that have not yet completed “fence_tool leave” in the steps above will be

stuck.  Operations such as umounting gfs or leaving the fence domain

(“fence_tool leave”) will block while the cluster is inquorate.  They can

continue and complete only once quorum is regained.

If this happens, one option is to join the cluster (“cman_tool join”) on some

of the nodes that have left so that the cluster regains quorum and the stuck

nodes can complete their shutdown.  Another option is to forcibly reduce the

number of expected votes for the cluster which allows the cluster to become

quorate again (“cman_tool expected <votes>”).  This later method is the

equivalent to using the “remove” option when leaving.

Config file

———–

This example primarily illustrates the variety of fencing configurations.

The first node uses “cascade fencing”; if the first method fails (power cycling

with an APC Masterswitch), the second is tried (port disable on a Brocade FC

switch).  In this example, the node has dual paths to the storage so the port

on both paths must be disabled (the same idea applies to nodes with dual power

supplies.)

There is only one method of fencing the second node (via an APC Masterswitch)

so no cascade fencing is possible.

If no hardware is available for fencing, manual fencing can be used as shown

for the third node.  If a node with manual fencing fails, a human must take

notice (a message appears in the system log) and run fence_ack_manual after

resetting the failed node.  (The node that actually carries out fencing

operations is the node with the lowest ID in the fence domain.)

<?xml version=”1.0″?>

<cluster name=”alpha” config_version=”1″>

<cman>

</cman>

<nodes>

<node name=”nd01″ votes=”1″>

        <fence>

                <method name=”cascade1″>

                        <device name=”apc1″ port=”1″/>

                </method>

                <method name=”cascade2″>

                        <device name=”brocade1″ port=”1″/>

                        <device name=”brocade2″ port=”1″/>

                </method>

        </fence>

</node>

<node name=”nd02″ votes=”1″>

        <fence>

                <method name=”single”>

                        <device name=”apc1″ port=”2″/>

                </method>

        </fence>

</node>

<node name=”nd03″ votes=”1″>

        <fence>

                <method name=”single”>

                        <device name=”human” ipaddr=”nd03″/>

                </method>

        </fence>

</node>

</nodes>

<fence_devices>

        <device name=”apc1″ agent=”fence_apc” ipaddr=”10.1.1.1″ login=”apc” passwd=”apc”/>

        <device name=”brocade1″ agent=”fence_brocade” ipaddr=”10.1.1.2″ login=”user” passwd=”pw”/>

        <device name=”brocade2″ agent=”fence_brocade” ipaddr=”10.1.1.3″ login=”user” passwd=”pw”/>

        <device name=”human” agent=”fence_manual”/>

</fence_devices>

</cluster>

Multiple clusters

—————–

When multiple clusters are used, it can be useful to specify the cluster name

on the cman_tool command line.  This forces CCS to select a cluster.xml with

the same cluster name.  The node then joins this cluster.

> cman_tool join -c <ClusterName>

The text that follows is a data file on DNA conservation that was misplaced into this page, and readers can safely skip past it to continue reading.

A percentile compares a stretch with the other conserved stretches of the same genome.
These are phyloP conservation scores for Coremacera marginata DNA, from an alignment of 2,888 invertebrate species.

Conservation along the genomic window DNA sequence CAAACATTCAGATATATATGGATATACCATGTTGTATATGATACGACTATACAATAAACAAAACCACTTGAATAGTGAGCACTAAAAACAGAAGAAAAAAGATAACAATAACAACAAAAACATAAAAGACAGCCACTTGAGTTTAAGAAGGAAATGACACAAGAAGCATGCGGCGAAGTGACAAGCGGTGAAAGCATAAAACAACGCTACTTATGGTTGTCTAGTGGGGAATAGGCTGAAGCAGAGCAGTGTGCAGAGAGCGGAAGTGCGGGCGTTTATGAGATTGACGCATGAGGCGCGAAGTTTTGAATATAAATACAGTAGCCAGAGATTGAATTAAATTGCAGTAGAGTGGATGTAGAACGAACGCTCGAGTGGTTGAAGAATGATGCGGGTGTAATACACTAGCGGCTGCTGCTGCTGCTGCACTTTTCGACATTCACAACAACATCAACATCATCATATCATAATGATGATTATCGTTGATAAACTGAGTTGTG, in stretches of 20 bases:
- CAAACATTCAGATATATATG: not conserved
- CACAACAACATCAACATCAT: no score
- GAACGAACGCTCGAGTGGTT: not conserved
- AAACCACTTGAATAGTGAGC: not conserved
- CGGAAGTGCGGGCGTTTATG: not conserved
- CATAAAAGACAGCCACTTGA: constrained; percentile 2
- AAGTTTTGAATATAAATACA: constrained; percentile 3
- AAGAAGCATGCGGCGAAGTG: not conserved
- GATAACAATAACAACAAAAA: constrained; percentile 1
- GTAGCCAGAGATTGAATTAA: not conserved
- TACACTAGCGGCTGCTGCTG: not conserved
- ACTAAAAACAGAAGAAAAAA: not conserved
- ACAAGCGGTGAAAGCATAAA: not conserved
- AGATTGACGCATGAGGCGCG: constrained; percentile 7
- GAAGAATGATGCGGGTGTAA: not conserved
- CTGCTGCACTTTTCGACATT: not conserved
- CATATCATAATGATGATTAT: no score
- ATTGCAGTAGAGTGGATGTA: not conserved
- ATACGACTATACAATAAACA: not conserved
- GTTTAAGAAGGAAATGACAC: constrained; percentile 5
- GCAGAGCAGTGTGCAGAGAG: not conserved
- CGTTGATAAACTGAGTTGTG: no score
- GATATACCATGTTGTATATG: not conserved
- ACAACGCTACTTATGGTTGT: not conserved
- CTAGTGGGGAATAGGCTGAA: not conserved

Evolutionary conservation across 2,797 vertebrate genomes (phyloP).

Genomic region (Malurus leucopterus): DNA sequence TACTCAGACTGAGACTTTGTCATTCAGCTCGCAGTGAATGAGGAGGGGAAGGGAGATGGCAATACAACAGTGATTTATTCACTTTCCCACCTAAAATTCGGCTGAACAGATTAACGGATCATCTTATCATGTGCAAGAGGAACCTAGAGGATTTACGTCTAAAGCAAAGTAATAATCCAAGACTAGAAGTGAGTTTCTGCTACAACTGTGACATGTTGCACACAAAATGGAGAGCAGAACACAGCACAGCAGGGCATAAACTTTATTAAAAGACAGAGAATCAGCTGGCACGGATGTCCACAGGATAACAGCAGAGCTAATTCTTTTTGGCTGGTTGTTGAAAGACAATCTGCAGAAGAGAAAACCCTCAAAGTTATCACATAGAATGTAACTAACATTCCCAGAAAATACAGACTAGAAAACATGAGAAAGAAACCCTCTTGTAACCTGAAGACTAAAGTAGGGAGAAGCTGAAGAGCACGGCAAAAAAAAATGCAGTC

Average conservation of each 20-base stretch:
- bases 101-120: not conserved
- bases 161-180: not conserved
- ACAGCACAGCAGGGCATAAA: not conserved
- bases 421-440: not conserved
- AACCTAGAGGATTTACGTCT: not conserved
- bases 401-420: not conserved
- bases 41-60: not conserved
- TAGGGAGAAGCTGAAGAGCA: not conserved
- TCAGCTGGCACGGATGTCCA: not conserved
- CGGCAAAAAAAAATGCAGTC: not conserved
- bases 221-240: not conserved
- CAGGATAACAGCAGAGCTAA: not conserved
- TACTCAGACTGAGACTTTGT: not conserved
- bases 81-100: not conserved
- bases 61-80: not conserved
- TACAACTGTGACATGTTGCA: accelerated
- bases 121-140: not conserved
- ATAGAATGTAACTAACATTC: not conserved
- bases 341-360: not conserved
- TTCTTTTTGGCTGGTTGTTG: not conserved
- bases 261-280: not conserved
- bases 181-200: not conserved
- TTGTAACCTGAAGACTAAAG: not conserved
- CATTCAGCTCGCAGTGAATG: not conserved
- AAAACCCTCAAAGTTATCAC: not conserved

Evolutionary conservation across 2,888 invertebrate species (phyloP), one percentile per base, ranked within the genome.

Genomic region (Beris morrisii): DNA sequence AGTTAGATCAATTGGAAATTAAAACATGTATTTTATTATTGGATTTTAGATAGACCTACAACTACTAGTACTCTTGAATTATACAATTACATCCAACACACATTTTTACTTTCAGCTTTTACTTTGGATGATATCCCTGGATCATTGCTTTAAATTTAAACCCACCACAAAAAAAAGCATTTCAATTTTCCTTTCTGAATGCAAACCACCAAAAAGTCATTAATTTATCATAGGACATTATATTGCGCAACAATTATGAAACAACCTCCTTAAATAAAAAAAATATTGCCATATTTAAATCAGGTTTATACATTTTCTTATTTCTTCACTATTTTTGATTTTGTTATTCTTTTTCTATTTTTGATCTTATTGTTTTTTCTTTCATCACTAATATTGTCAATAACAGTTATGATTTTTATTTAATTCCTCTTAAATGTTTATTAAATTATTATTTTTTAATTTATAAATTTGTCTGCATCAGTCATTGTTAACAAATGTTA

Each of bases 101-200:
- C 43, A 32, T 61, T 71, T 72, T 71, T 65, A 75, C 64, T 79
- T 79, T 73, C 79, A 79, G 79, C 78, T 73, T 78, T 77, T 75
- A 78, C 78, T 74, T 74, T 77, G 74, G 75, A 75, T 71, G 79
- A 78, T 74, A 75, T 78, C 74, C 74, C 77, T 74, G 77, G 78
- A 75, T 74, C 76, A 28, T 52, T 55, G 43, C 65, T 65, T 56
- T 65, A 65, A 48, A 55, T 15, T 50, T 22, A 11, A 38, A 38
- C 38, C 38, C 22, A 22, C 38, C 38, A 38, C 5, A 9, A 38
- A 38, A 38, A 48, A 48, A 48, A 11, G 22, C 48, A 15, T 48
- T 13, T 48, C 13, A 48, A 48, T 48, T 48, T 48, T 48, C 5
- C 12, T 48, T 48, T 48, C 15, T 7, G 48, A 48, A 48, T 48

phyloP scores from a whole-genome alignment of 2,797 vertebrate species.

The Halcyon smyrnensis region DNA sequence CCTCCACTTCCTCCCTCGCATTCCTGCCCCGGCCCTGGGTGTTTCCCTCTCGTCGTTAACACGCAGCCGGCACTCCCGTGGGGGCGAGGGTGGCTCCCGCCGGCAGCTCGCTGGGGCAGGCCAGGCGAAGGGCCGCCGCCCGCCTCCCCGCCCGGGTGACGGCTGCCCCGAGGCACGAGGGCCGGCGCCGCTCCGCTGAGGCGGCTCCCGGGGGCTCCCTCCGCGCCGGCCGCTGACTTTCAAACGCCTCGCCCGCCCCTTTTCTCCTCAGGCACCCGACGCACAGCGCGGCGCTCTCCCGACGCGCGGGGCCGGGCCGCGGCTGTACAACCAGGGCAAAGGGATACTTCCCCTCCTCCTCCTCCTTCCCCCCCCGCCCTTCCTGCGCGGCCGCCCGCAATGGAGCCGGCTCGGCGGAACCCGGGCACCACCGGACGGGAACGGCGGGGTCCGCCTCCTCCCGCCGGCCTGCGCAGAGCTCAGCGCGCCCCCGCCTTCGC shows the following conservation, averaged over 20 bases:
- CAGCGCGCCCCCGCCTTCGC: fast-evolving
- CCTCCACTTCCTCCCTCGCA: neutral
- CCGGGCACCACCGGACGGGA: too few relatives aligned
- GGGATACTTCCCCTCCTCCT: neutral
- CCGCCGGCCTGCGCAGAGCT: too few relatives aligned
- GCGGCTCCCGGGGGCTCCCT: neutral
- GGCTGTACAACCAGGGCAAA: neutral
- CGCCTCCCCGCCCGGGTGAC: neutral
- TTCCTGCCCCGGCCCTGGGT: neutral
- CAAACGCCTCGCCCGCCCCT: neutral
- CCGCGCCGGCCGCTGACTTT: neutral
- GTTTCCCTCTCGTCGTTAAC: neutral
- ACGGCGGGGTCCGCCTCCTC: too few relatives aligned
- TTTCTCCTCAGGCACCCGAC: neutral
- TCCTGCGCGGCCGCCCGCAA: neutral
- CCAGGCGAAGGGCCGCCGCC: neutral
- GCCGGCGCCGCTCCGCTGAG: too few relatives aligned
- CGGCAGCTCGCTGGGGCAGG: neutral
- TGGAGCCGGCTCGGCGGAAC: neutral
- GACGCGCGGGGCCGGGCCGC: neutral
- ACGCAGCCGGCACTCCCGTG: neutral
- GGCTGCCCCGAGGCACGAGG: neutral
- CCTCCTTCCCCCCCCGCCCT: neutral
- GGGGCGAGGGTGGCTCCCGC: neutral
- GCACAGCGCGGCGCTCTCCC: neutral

[Note: If the -c option is not used, ccsd will first check the local copy of

cluster.xml to extract the cluster name and will only grab a remote copy of

cluster.xml if it has the same cluster name and a greater version number.  If a

local copy of cluster.xml does not exist, ccsd may grab a cluster.xml for a

different cluster than intended — cman_tool would then report an error that

the node is not listed in the file.

So, if you don’t currently have a local copy of cluster.xml (and there are

other clusters running) or you wish to join a different cluster with a

different cluster.xml from what exists locally, you must specify the -c

option.]

Two node clusters

—————–

Ordinarily the loss of quorum after one node fails out of two will prevent the

remaining node from continuing (if both nodes have one vote.)  Some special

configuration options can be set to allow the one remaining node to continue

operating if the other fails.  To do this only two nodes with one vote each can

be defined in cluster.xml.  The two_node and expected_votes values must then be

set to 1 in the cman config section as follows.

  <cman two_node=”1″ expected_votes=”1″>

  </cman>

Advanced Network Configuration

——————————

* Multihome

CMAN can be configured to use multiple network interfaces.  If one fails it

should be able to continue running with the one remaining.  A node’s name in

cluster.xml is always associated with the IP address on one network interface;

“nd1” in the following:

<node name=”nd1″ votes=”1″>

</node>

To use a second network interface, the node must have a second hostname

associated with the IP address on that interface; “nd1-e1” in the following.

The second hostname is specfied in an “altname” section.

<node name=”nd1″ votes=”1″>

    <altname name=”nd1-e1″/>

</node>

* Multicast

CMAN can be configured to use multicast instead of broadcast (broadcast is used

by default if no multicast parameters are given.)  To configure multicast when

one network interface is used add one line under the <cman> section and another

under the <node> section:

<cman>

    <multicast addr=”224.0.0.1″/>

</cman>

<node name=”nd1″ votes=”1″>

    <multicast addr=”224.0.0.1″ interface=”eth0″/>

</node>

The multicast addresses must match and the address must be usable on the

interface name given for the node.

When two interfaces are used, multicast is configured as follows:

<cman>

    <multicast addr=”224.0.0.1″/>

    <multicast addr=”224.0.0.9″/>

</cman>

<node name=”nd1″ votes=”1″>

    <altname name=”nd1-e1″/>

    <multicast addr=”224.0.0.1″ interface=”eth0″/>

    <multicast addr=”224.0.0.9″ interface=”eth1″/>

</node>

* IPv6

– When using multiple interfaces, all must use the same address family.  Mixing

  IPv4 and IPv6 is not allowed.

– When using IPv6, multicast must be configured; there is no IPv6 broadcast.